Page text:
PORT HOPE -- A local memoir writer has turned to the Internet in an effort to publish her latest book.
Diane Taylor’s The Gift of Memoir is 33 chapters meant to guide writers through the process of successfully producing a literary portrayal of someone’s life and stories.
It’s taken her three years to compile material for the book and now she’s at the final stage.
Ms. Taylor has had her work published more than 50 times in magazines and other media, along with one book under her name, but the publishing process can be unforgiving, even for a previously published author.
So, she’s turned to crowdfunding to raise money.
“I had never heard of it until three months ago,” she said. “Two women in my book club told me about relatives of theirs who had successfully fundraised on a crowdfunder.”
Crowdfunding can be achieved through numerous channels.
In Ms. Taylor’s case, she’s using an online platform known as Indiegogo to raise money. Ms. Taylor’s goal is $5,000 and she’s raised $2,565 so far.
“There’s a story behind everyone’s contribution,” she said.
For example, one contribution came from a man who lived with Ms. Taylor for about two months 45 years ago.
He’s now living and working in the United States and wrote Ms. Taylor a long letter about what he’s been up for the past half century, revealing he’s now a documentary filmmaker who struggles to find financing for his creative projects and also relies on crowdfunding.
“It blew my mind,” she said. “So many people I’ve talked to about this haven’t heard of crowdfunding.”
Crowdfunding is a new way to gain financial backing for projects. Projects can range from films to books to food and everything in between.
Recently, a man raised $55,000 on a website known as Kickstarter to make a potato salad -- that’s right, a $55,000 potato salad.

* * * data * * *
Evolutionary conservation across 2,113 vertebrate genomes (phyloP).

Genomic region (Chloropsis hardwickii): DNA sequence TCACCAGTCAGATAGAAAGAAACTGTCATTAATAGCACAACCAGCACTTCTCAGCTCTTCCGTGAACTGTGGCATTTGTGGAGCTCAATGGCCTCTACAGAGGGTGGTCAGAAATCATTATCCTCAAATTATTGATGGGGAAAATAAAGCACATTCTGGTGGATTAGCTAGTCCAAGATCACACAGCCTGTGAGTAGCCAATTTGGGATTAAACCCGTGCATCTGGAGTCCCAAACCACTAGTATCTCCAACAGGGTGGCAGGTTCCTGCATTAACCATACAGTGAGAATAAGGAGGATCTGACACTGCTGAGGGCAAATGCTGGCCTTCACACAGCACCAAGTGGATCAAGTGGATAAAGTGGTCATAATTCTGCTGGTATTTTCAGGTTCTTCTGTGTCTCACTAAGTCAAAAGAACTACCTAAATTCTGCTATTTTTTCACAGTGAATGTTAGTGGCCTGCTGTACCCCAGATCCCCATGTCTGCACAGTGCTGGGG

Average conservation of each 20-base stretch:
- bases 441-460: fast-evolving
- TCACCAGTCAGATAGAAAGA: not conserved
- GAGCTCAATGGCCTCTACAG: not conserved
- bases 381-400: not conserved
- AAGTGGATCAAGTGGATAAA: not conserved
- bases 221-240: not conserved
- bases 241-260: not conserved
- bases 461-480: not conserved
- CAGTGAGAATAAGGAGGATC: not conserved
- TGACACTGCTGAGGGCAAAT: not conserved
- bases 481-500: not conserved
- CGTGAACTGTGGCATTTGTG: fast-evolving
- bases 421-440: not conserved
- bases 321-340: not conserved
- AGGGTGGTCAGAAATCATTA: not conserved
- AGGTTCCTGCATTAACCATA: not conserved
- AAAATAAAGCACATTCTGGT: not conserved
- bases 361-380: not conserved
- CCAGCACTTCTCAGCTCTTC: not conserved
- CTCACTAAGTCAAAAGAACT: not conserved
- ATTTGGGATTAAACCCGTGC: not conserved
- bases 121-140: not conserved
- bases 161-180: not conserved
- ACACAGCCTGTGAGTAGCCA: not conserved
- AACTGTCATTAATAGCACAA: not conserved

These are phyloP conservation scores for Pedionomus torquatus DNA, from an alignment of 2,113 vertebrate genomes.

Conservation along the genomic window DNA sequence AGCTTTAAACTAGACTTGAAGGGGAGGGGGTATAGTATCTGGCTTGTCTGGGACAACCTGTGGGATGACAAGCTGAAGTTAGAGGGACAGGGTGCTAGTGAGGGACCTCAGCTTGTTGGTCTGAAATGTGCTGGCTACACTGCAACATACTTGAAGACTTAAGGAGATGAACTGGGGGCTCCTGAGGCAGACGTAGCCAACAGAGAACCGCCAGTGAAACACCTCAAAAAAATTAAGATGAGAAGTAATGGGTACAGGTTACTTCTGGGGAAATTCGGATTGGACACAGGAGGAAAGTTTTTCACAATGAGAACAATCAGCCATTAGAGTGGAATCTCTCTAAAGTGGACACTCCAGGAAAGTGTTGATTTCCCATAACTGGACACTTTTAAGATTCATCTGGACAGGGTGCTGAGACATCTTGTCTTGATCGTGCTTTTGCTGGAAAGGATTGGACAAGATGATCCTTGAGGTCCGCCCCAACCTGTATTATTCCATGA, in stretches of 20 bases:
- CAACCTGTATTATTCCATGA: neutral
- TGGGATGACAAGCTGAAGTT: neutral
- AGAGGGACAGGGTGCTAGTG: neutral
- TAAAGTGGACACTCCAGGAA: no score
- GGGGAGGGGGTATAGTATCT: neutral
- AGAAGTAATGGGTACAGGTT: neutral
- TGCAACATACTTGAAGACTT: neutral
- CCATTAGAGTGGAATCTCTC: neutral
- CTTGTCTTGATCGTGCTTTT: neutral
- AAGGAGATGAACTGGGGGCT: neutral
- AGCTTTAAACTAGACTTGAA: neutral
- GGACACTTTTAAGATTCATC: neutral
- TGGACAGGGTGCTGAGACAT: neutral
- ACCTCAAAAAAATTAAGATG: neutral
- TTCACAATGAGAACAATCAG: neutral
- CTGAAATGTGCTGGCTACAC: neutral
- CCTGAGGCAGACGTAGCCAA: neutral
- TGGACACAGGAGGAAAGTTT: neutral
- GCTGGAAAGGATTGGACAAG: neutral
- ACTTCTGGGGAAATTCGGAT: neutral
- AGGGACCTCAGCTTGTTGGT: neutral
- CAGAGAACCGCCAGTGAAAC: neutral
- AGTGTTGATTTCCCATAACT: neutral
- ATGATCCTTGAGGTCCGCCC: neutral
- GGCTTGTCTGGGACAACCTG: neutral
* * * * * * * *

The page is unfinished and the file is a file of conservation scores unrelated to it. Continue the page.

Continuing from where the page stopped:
Money can be donated from anyone and anywhere in the world.
One of the biggest challenges is marketing a project.
Something as ridiculous as crowdfunding a potato salad became a viral sensation.
Filmmaker and actor Zach Braff crowdfunded $2 million to produce his movie Wish I Was Here.
So when Ms. Taylor discovered the method, she was excited and apprehensive.
“I had a lot of misgivings initially because I’m not technologically savvy. I thought it was just so improbable that it could happen for me.”
Ms. Taylor’s bookshelves are fully stocked with one memoir after another and her enthusiasm rarely fades when discussing the work she admires most.
In the three years it’s taken her to write The Gift of Memoir, Ms. Taylor’s read more than 100.
Some suggestions? Frank McCourt’s Angela’s Ashes, Lance Armstrong’s Every Second Counts or Dian Fossey’s Gorillas in the Mist.
“I feel leaving a written legacy of your life is very important for your family, because it helps them understand where they came from,” she said. “Our personal stories increase understanding and that makes the world a better place.”